The company that owns the world’s largest social media platform is changing its name to Meta. Although meta is a prefix long used in English, what it means and why it is used are not subject to uniform views. For instance it can mean “beyond”, or “behind”, or “after”, or “changed”. Really, it is what comes after the prefix that helps us understand why it used. Thus, metadata refers to large scale data sets that may reveal greater insights about trends and developing concerns that are not apparent when looking at the detailed data one by one. There seems little doubt that the decision by Facebook’s owners to invest multi-billions of dollars in “metaverse” projects indicates why they have chosen their new name. But what is the metaverse?

Metaverse is a combination of meta and universe. It is intended to describe how technology can enable people to experience interactions not possible in the real physical universe. One aspect of the metaverse is the use of virtual reality to engage in games, or even business communications. Instead of interacting by being physically with other people, an electronic substitute is used, often called an avatar. The avatar may be given abilities to compete or communicate that are beyond the restrictions of normal life. By virtual reality, it is implied that something is very nearly, but not quite, the same as the real thing. As long as we don’t forget what the reality is, a close substitute can be very helpful. But often it seems the objective of virtual reality is to move a person into a completely unreal world, where they can be absorbed in experiences that can never be physically realized. And it also absorbs lots of time!

So much for the scene-setting, although we shall not do justice here to the potential benefits of clearer communication as technology moves on. We are more concerned about unexpected and unwanted downsides. The metaverse may be a surprising development for you or me, but it is no surprise to God! The idea of people wanting to escape from the drudgery and unwelcome limitations of real human existence is not new. For millennia there have been some who would try to enter a spirit world, to gain information or insights that others would not possess. God condemned such exploits, which often masked the intent of the evil adversary of God, Satan. See Deut.18:9-14. In a demonic twist he now induces people to exchange the real world for an imaginary one, and he deceives people into thinking evil is fun, whereas being in strong control of your thinking is made to appear boring. Check out 2 Tim.3:13 or Tit.3:3 or Col.2:18-23 for starters to verify these issues (and contact us if you need more references). In this context, the increasing use of hallucinogenic drugs and absorbing fantasy games is to be expected.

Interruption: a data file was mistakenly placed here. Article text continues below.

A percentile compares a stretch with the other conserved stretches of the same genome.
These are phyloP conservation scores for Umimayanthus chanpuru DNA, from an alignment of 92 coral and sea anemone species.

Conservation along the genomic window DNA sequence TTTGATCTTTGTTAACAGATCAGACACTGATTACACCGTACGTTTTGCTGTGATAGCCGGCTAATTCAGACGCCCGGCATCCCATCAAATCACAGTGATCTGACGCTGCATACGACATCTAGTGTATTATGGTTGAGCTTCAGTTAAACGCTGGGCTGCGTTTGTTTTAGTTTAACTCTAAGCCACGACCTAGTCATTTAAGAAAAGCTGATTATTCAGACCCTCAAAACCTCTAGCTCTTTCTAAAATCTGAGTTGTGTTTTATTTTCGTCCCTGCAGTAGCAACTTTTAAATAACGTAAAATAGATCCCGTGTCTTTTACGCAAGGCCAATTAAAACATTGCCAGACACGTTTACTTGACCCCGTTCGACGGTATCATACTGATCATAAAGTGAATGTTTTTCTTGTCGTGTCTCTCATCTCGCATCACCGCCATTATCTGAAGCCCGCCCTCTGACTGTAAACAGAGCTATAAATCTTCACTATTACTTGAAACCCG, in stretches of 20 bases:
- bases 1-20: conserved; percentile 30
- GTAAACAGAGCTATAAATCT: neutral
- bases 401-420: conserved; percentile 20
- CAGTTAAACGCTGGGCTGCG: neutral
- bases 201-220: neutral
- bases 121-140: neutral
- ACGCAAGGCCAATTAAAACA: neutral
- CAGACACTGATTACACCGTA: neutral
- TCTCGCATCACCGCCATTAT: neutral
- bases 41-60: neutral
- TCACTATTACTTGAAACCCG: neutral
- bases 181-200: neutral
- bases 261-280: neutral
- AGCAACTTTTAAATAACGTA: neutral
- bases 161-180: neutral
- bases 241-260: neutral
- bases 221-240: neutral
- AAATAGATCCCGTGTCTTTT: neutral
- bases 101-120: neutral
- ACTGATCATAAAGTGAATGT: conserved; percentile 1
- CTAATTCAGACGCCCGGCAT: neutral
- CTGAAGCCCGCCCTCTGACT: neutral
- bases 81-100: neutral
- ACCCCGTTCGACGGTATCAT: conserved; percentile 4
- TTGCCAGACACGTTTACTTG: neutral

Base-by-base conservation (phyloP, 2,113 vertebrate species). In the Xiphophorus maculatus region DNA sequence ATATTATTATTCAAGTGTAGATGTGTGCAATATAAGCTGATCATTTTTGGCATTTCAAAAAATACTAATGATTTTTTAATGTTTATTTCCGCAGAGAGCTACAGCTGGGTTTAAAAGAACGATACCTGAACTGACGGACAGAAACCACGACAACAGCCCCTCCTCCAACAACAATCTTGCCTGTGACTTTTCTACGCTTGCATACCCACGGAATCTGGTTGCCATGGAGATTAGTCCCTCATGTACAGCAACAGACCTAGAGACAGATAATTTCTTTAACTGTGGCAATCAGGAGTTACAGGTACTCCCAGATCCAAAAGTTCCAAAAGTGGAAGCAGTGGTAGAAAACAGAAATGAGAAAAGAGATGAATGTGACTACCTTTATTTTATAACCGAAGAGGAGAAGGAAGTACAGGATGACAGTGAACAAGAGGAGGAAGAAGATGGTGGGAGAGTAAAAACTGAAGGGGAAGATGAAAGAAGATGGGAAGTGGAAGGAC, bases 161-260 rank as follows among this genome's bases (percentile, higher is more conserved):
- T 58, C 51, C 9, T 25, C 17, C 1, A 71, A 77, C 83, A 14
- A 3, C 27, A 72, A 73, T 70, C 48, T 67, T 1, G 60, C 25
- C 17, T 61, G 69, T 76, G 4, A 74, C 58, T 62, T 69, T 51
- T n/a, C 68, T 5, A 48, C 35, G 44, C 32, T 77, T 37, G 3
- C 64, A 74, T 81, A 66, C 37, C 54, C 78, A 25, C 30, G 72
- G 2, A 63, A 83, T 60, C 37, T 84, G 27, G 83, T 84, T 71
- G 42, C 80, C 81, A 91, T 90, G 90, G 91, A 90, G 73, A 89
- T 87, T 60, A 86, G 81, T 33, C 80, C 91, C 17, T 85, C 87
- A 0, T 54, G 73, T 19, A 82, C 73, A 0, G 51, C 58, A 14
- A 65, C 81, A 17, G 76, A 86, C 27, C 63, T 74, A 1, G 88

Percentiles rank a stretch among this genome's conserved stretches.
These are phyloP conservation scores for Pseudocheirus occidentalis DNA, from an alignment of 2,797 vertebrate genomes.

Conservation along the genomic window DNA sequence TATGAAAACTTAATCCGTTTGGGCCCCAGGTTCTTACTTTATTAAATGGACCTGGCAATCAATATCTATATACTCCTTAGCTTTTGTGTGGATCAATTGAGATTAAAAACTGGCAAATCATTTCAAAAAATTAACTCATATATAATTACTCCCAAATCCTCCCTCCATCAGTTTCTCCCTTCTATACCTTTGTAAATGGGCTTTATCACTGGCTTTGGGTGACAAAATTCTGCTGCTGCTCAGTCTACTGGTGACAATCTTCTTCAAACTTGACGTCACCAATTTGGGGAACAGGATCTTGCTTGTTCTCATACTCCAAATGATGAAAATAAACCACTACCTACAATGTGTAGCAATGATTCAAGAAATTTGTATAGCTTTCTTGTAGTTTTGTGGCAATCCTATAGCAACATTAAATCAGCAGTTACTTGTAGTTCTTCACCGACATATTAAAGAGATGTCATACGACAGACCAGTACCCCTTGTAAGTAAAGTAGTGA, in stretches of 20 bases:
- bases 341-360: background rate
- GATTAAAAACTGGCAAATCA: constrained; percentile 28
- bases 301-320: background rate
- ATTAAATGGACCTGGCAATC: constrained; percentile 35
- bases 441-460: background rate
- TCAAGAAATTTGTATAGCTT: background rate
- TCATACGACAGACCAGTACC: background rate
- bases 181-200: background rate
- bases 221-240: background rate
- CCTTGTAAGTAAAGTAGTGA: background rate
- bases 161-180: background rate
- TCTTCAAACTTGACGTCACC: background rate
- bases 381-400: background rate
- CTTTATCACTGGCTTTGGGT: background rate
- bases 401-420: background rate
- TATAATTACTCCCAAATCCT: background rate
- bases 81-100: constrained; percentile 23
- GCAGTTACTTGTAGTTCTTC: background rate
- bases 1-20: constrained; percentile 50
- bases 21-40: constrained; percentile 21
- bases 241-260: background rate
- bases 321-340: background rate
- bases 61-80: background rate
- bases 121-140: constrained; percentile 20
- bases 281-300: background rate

This is a website that attempts to give a biblical perspective, a Christian viewpoint, that addresses real-life concerns and interests. So, we must draw attention to Bible instruction like Peter’s words: “Therefore, prepare your minds for action, keep sober in spirit, set your hope completely on the grace to be brought to you at the revelation of Jesus Christ” (1 Pet.1:13). Or again: “Be serious! Be alert! Your adversary the Devil is prowling around like a roaring lion, looking for anyone he can devour” (1 Pet.5:8). Or the words of the Lord Jesus: ““But watch yourselves lest your hearts be weighed down with dissipation and drunkenness and cares of this life, and that day come upon you suddenly like a trap” (Lk.21:34). The battle is for the mind, and if allow our attention to be devoted to the unreal but attractive challenges of augmented reality or virtual reality, we may find our headsets are robbing our heads of their proper purpose! Christians are not immune to the drawing power of imagery, that can entangle them again in unprofitable pursuits (2 Pet.2:20). Entertaining ourselves in a virtual world cannot improve our usefulness in the real world, the world of people who need a Saviour to deliver them from eternal loss, not just a reduced point score or poor competitor ranking in a forgettable game. Paul summarizes the real battlefield: “… we are not waging war according to the flesh. For the weapons of our warfare are not of the flesh but have divine power to destroy strongholds. We destroy arguments and every lofty opinion raised against the knowledge of God, and take every thought captive to obey Christ” (2 Cor.10:3-5). And if we are to succeed in taking the thoughts of others captive, we must start by carefully managing our own!

Many more examples could be cited, all indicating Christians need to be mentally alert, living in the expectation they will soon stand before their Maker. That may not leave us much time to spend in the metaverse!